“The choice of photo for the cover of this week’s Newsweek is unfortunate. When it comes to Sarah Palin, this “news” magazine has relished focusing on the irrelevant rather than the relevant. The Runner’s World magazine one-page profile for which this photo was taken was all about health and fitness — a subject to which I am devoted and which is critically important to this nation. The out-of-context Newsweek approach is sexist and oh-so-expected by now. If anyone can learn anything from it: it shows why you shouldn’t judge a book by its cover, gender, or color of skin. The media will do anything to draw attention — even if out of context.

But look at the cover.  Newsweek brands Palin as a problem — for Republicans. Is the sexism charge designed to divert attention from what Newsweek is saying, editorially?

Look at the display of the flag.  Clearly out of flag code on all scores, it appears as if she’s using the flag much as an athletic towel.  Now think of the rage the right worked up to when candidate Obama didn’t wear a flag lapel pin.  Can you imagine the rage had any Democrat posed for a picture, leaning on the flag like that?

The photo reveals Palin and her handlers as ill-informed on the flag code, and willing to do almost anything to get a camera.  I find it interesting that now, more than a year after she posed for the picture, she’s concerned about her showing of leg and not about the political issues raised by Newsweek.

Almost no one worries about the disrespect for the U.S. flag.

_____________

Update: Good commentary at Obsidian Wings — and note the first five or so comments.  Smart readers there!  Much the same at Majikthise.


All U.S. flags at half-staff until Veterans Day, Obama orders

November 7, 2009

President Obama issued a directive ordering all federal facilities to fly the national flag at half-staff from now until Veterans Day (November 11), to honor the soldiers and civilians felled at Fort Hood, Texas.

“It is an act of violence that would have been heartbreaking had it occurred anyplace in America,” Obama said. “It is a crime that would have horrified us had its victims been Americans of any background. But it’s all the more heartbreaking and all the more despicable because of the place where it occurred and the patriots who were its victims.”

The president said he met Friday with FBI Director Robert Mueller, Defense Secretary Robert Gates and others to discuss their continuing investigation into the attack, which also injured at least 30.

Obama also expressed his condolences to the victims’ families and recognized those who helped the wounded after the shooting at the base’s Soldier Readiness Processing Center. The center is where soldiers go to have their teeth checked and medical records updated before deploying overseas.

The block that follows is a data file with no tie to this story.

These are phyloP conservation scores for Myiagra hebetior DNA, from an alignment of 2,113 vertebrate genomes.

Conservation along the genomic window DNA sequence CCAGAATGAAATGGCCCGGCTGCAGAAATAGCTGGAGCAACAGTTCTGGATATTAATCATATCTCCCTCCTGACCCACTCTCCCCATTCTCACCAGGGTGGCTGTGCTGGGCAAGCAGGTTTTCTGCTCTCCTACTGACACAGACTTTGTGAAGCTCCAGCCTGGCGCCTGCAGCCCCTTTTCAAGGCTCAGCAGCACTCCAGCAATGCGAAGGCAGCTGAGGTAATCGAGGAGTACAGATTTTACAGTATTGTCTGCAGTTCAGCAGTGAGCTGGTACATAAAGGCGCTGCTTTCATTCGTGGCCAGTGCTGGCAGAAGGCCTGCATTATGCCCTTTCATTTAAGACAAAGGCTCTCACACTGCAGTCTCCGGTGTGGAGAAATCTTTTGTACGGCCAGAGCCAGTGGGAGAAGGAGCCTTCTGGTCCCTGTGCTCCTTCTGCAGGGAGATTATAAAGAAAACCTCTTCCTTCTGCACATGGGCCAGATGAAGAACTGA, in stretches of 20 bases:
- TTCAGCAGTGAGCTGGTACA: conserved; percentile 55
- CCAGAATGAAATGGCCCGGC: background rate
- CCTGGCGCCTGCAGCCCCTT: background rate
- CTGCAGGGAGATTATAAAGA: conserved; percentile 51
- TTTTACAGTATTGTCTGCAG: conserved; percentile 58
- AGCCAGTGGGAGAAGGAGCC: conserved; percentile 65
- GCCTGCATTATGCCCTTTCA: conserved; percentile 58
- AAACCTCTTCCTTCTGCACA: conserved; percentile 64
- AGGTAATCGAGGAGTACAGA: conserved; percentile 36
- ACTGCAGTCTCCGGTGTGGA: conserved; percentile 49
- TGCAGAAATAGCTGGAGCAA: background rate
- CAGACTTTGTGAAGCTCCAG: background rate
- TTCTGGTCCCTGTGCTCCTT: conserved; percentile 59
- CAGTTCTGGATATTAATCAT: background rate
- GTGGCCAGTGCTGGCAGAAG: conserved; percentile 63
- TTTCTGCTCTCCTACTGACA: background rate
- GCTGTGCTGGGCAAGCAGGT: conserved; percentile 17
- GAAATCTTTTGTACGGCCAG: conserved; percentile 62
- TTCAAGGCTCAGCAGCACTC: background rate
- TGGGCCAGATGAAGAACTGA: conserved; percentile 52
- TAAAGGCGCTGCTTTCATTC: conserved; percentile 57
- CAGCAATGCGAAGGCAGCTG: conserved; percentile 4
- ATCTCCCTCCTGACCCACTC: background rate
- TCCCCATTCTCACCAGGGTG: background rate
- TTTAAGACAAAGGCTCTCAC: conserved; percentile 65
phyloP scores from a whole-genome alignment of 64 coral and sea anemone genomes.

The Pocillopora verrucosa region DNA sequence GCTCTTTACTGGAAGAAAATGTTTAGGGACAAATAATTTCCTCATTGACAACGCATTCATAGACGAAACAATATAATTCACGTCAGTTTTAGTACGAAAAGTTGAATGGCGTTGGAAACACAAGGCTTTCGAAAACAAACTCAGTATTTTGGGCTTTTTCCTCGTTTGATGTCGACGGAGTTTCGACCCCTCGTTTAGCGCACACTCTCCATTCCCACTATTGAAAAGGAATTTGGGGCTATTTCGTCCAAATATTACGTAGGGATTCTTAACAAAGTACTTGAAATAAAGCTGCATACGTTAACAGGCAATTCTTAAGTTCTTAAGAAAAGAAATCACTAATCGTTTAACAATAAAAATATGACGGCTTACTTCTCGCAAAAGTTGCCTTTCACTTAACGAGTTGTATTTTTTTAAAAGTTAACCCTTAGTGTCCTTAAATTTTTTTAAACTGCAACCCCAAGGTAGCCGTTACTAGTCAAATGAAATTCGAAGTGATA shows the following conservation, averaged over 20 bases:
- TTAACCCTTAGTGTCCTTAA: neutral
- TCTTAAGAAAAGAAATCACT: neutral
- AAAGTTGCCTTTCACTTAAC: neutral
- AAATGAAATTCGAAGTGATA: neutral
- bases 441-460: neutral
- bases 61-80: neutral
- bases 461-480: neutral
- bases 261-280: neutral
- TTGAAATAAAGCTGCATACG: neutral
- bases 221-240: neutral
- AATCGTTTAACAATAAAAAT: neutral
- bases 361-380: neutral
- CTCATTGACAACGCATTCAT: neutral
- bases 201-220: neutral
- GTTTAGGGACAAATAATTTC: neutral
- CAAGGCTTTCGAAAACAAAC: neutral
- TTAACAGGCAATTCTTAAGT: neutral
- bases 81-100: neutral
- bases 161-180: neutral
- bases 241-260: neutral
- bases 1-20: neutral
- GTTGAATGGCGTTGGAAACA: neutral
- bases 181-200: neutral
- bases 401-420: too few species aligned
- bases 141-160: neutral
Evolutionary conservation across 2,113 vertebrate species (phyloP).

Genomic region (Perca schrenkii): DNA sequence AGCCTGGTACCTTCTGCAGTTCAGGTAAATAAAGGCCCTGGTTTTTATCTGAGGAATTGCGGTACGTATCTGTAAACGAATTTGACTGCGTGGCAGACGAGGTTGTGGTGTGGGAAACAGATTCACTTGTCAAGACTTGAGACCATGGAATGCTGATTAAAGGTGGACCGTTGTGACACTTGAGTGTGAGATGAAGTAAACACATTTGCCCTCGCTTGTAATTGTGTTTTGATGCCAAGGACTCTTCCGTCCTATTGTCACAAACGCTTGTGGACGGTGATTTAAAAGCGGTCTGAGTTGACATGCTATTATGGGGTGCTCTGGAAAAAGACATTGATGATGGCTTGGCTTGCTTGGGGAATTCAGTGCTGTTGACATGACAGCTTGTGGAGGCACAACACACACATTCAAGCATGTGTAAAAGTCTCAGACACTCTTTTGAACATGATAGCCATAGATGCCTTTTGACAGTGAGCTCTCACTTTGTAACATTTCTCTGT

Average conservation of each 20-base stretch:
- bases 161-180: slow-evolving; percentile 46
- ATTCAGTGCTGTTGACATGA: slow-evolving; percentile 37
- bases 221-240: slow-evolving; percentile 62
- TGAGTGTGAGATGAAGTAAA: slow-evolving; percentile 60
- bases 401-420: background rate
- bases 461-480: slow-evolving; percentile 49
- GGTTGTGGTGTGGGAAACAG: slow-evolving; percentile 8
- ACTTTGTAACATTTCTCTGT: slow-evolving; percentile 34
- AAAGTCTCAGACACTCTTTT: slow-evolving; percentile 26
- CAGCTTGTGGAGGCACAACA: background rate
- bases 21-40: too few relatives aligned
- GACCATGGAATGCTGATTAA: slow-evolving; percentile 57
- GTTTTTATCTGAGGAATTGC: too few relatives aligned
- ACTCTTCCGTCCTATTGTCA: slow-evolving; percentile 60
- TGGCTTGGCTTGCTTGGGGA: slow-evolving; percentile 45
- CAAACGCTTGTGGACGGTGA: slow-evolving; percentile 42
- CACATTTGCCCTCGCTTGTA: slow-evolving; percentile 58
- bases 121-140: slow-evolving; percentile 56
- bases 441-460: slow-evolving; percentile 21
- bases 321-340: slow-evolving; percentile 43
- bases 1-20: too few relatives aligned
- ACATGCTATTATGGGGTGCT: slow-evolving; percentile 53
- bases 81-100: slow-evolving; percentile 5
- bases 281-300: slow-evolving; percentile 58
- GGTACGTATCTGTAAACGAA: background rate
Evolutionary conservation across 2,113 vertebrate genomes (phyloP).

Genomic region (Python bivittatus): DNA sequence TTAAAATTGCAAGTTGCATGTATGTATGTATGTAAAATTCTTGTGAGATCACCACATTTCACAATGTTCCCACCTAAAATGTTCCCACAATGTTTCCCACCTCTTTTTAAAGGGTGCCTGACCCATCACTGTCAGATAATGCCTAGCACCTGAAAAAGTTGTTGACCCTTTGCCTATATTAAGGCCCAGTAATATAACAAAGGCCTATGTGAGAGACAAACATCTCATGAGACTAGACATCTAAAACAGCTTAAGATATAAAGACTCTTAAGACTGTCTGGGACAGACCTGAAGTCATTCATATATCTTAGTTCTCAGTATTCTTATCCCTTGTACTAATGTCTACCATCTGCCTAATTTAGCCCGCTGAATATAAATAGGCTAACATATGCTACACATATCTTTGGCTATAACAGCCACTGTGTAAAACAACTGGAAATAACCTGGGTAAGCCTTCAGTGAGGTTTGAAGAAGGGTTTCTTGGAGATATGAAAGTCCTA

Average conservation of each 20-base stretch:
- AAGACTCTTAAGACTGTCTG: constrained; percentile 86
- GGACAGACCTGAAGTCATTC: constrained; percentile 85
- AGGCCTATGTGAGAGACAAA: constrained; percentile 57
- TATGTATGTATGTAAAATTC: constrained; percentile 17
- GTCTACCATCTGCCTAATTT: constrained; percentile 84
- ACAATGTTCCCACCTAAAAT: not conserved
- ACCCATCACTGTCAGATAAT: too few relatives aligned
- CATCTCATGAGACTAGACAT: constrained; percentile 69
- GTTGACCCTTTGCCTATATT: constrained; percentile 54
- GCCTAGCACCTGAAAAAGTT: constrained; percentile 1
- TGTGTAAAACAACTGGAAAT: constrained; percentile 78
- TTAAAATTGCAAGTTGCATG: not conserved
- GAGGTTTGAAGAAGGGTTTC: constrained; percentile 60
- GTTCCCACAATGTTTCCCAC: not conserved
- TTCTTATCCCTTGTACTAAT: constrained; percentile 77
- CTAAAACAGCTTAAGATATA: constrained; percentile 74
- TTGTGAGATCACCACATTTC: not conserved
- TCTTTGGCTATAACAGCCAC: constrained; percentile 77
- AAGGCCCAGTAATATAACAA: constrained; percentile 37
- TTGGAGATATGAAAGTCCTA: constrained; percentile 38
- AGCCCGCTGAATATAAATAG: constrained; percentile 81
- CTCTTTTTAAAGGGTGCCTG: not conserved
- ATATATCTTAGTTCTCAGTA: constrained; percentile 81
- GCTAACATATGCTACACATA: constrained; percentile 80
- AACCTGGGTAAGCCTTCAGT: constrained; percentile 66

“These are the men and women we honor today. These are the men and women we’ll honor on Veterans Day,” Obama said. “And these are the men and women we shall honor every day, in times of war and times of peace, so long as our nation endures.”  (from the Virginian-Pilot, in Norfolk, Virginia)

Obama’s directive follows Texas Gov. Rick Perry’s order for flags in Texas to be flown half-staff until Monday.

Flag etiquette reminder: When flown at half-staff, the U.S. flag should be raised quickly to full staff, then lowered slowly to half-staff.

President Obama addressed the tragedy in his weekly radio and television message:

(More about “Weekly Address: Tragedy at Fort Hood …“, posted with vodpod)
Obama’s statement and proclamation can be found at the White House website.

Don’t “dip” the American flag

August 14, 2009

So far I’ve been able to learn that Joe Bruni is a firefighter.  Beyond that, I don’t know much other than his YouTube series on flag etiquette is very good — not perfect, but very, very good.

In this episode he talks about carrying a flag.  I wish he’d discussed it in terms of a flag ceremony, but he gets the basics right.

Younger Scouts, Cub Scouts, Brownies and Bluebirds will have difficulty holding a large flag and pole vertical — get a flag harness to help them out (usually less than $25.00 at Scout supply shops).

He’s got a bunch of these.  I’ll pass them along as I get a chance to view them.

(Joe Bruni — who are you?)


Star-spangled voodoo history

July 16, 2009

Star-spangled Banner and the War of 1812 - The original Star-Spangled Banner, the flag that inspired Francis Scott Key to write the song that would become our national anthem, is among the most treasured artifacts in the collections of the Smithsonian’s National Museum of American History in Washington, D.C.

Star-spangled Banner and the War of 1812 – The original Star-Spangled Banner, the flag that inspired Francis Scott Key to write the song that would become our national anthem, is among the most treasured artifacts in the collections of the Smithsonian’s National Museum of American History in Washington, D.C.

Every school kid learns the story of the “Star-Spangled Banner,” or should.